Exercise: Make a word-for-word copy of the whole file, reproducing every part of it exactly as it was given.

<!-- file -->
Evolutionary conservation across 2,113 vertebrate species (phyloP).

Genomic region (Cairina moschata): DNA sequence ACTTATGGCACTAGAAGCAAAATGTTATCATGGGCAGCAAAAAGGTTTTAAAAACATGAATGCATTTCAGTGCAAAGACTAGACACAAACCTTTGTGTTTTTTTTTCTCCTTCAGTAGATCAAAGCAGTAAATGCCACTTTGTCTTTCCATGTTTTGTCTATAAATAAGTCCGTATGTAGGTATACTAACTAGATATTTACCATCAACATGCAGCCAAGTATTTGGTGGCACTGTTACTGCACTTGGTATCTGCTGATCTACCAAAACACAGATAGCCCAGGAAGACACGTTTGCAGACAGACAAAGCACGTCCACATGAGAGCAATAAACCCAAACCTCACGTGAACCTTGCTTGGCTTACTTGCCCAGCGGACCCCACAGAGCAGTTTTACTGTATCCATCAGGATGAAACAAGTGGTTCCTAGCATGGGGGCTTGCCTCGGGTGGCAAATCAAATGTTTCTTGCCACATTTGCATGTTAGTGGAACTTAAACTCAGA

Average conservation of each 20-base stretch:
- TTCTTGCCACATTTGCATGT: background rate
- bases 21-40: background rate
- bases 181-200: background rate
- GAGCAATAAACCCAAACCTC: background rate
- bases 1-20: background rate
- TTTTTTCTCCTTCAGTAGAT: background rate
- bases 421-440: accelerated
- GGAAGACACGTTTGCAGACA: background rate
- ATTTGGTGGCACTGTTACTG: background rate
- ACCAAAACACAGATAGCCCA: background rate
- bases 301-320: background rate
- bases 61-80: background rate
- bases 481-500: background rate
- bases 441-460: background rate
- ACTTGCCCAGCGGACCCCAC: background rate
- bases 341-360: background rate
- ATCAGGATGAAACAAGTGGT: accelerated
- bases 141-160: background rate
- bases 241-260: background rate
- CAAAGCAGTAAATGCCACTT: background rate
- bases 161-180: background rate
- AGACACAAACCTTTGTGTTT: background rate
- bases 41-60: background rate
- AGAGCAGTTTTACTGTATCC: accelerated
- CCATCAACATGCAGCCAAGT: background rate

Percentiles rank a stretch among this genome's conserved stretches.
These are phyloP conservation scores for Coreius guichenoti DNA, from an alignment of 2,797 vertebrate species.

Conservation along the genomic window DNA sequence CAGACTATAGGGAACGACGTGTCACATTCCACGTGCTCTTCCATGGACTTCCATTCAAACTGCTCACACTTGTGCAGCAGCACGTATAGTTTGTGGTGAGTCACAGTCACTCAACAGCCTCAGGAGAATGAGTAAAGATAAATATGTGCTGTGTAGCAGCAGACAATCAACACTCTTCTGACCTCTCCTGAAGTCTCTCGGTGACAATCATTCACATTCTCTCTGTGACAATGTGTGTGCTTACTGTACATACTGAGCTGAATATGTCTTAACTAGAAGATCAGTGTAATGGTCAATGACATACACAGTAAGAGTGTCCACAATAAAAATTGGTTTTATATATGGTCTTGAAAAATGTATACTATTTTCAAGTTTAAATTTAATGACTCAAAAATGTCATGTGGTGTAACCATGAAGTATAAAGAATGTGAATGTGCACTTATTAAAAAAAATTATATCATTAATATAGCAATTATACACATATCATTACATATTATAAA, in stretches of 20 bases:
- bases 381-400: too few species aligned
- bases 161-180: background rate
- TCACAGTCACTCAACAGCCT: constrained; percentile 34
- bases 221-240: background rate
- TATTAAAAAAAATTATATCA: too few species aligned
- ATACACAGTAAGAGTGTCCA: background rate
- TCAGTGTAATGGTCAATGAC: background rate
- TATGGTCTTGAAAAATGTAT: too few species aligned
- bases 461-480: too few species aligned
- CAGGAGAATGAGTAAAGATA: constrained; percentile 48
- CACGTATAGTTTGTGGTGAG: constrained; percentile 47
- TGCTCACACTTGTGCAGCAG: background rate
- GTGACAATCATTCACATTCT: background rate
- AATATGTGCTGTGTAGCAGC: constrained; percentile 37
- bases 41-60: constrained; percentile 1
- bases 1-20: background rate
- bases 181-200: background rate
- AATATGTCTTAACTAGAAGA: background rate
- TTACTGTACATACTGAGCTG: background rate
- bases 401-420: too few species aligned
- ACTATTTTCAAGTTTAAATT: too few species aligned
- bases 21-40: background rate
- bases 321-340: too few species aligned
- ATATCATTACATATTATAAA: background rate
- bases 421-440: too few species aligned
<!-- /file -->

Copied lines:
Evolutionary conservation across 2,113 vertebrate species (phyloP).

Genomic region (Cairina moschata): DNA sequence ACTTATGGCACTAGAAGCAAAATGTTATCATGGGCAGCAAAAAGGTTTTAAAAACATGAATGCATTTCAGTGCAAAGACTAGACACAAACCTTTGTGTTTTTTTTTCTCCTTCAGTAGATCAAAGCAGTAAATGCCACTTTGTCTTTCCATGTTTTGTCTATAAATAAGTCCGTATGTAGGTATACTAACTAGATATTTACCATCAACATGCAGCCAAGTATTTGGTGGCACTGTTACTGCACTTGGTATCTGCTGATCTACCAAAACACAGATAGCCCAGGAAGACACGTTTGCAGACAGACAAAGCACGTCCACATGAGAGCAATAAACCCAAACCTCACGTGAACCTTGCTTGGCTTACTTGCCCAGCGGACCCCACAGAGCAGTTTTACTGTATCCATCAGGATGAAACAAGTGGTTCCTAGCATGGGGGCTTGCCTCGGGTGGCAAATCAAATGTTTCTTGCCACATTTGCATGTTAGTGGAACTTAAACTCAGA

Average conservation of each 20-base stretch:
- TTCTTGCCACATTTGCATGT: background rate
- bases 21-40: background rate
- bases 181-200: background rate
- GAGCAATAAACCCAAACCTC: background rate
- bases 1-20: background rate
- TTTTTTCTCCTTCAGTAGAT: background rate
- bases 421-440: accelerated
- GGAAGACACGTTTGCAGACA: background rate
- ATTTGGTGGCACTGTTACTG: background rate
- ACCAAAACACAGATAGCCCA: background rate
- bases 301-320: background rate
- bases 61-80: background rate
- bases 481-500: background rate
- bases 441-460: background rate
- ACTTGCCCAGCGGACCCCAC: background rate
- bases 341-360: background rate
- ATCAGGATGAAACAAGTGGT: accelerated
- bases 141-160: background rate
- bases 241-260: background rate
- CAAAGCAGTAAATGCCACTT: background rate
- bases 161-180: background rate
- AGACACAAACCTTTGTGTTT: background rate
- bases 41-60: background rate
- AGAGCAGTTTTACTGTATCC: accelerated
- CCATCAACATGCAGCCAAGT: background rate

Percentiles rank a stretch among this genome's conserved stretches.
These are phyloP conservation scores for Coreius guichenoti DNA, from an alignment of 2,797 vertebrate species.

Conservation along the genomic window DNA sequence CAGACTATAGGGAACGACGTGTCACATTCCACGTGCTCTTCCATGGACTTCCATTCAAACTGCTCACACTTGTGCAGCAGCACGTATAGTTTGTGGTGAGTCACAGTCACTCAACAGCCTCAGGAGAATGAGTAAAGATAAATATGTGCTGTGTAGCAGCAGACAATCAACACTCTTCTGACCTCTCCTGAAGTCTCTCGGTGACAATCATTCACATTCTCTCTGTGACAATGTGTGTGCTTACTGTACATACTGAGCTGAATATGTCTTAACTAGAAGATCAGTGTAATGGTCAATGACATACACAGTAAGAGTGTCCACAATAAAAATTGGTTTTATATATGGTCTTGAAAAATGTATACTATTTTCAAGTTTAAATTTAATGACTCAAAAATGTCATGTGGTGTAACCATGAAGTATAAAGAATGTGAATGTGCACTTATTAAAAAAAATTATATCATTAATATAGCAATTATACACATATCATTACATATTATAAA, in stretches of 20 bases:
- bases 381-400: too few species aligned
- bases 161-180: background rate
- TCACAGTCACTCAACAGCCT: constrained; percentile 34
- bases 221-240: background rate
- TATTAAAAAAAATTATATCA: too few species aligned
- ATACACAGTAAGAGTGTCCA: background rate
- TCAGTGTAATGGTCAATGAC: background rate
- TATGGTCTTGAAAAATGTAT: too few species aligned
- bases 461-480: too few species aligned
- CAGGAGAATGAGTAAAGATA: constrained; percentile 48
- CACGTATAGTTTGTGGTGAG: constrained; percentile 47
- TGCTCACACTTGTGCAGCAG: background rate
- GTGACAATCATTCACATTCT: background rate
- AATATGTGCTGTGTAGCAGC: constrained; percentile 37
- bases 41-60: constrained; percentile 1
- bases 1-20: background rate
- bases 181-200: background rate
- AATATGTCTTAACTAGAAGA: background rate
- TTACTGTACATACTGAGCTG: background rate
- bases 401-420: too few species aligned
- ACTATTTTCAAGTTTAAATT: too few species aligned
- bases 21-40: background rate
- bases 321-340: too few species aligned
- ATATCATTACATATTATAAA: background rate
- bases 421-440: too few species aligned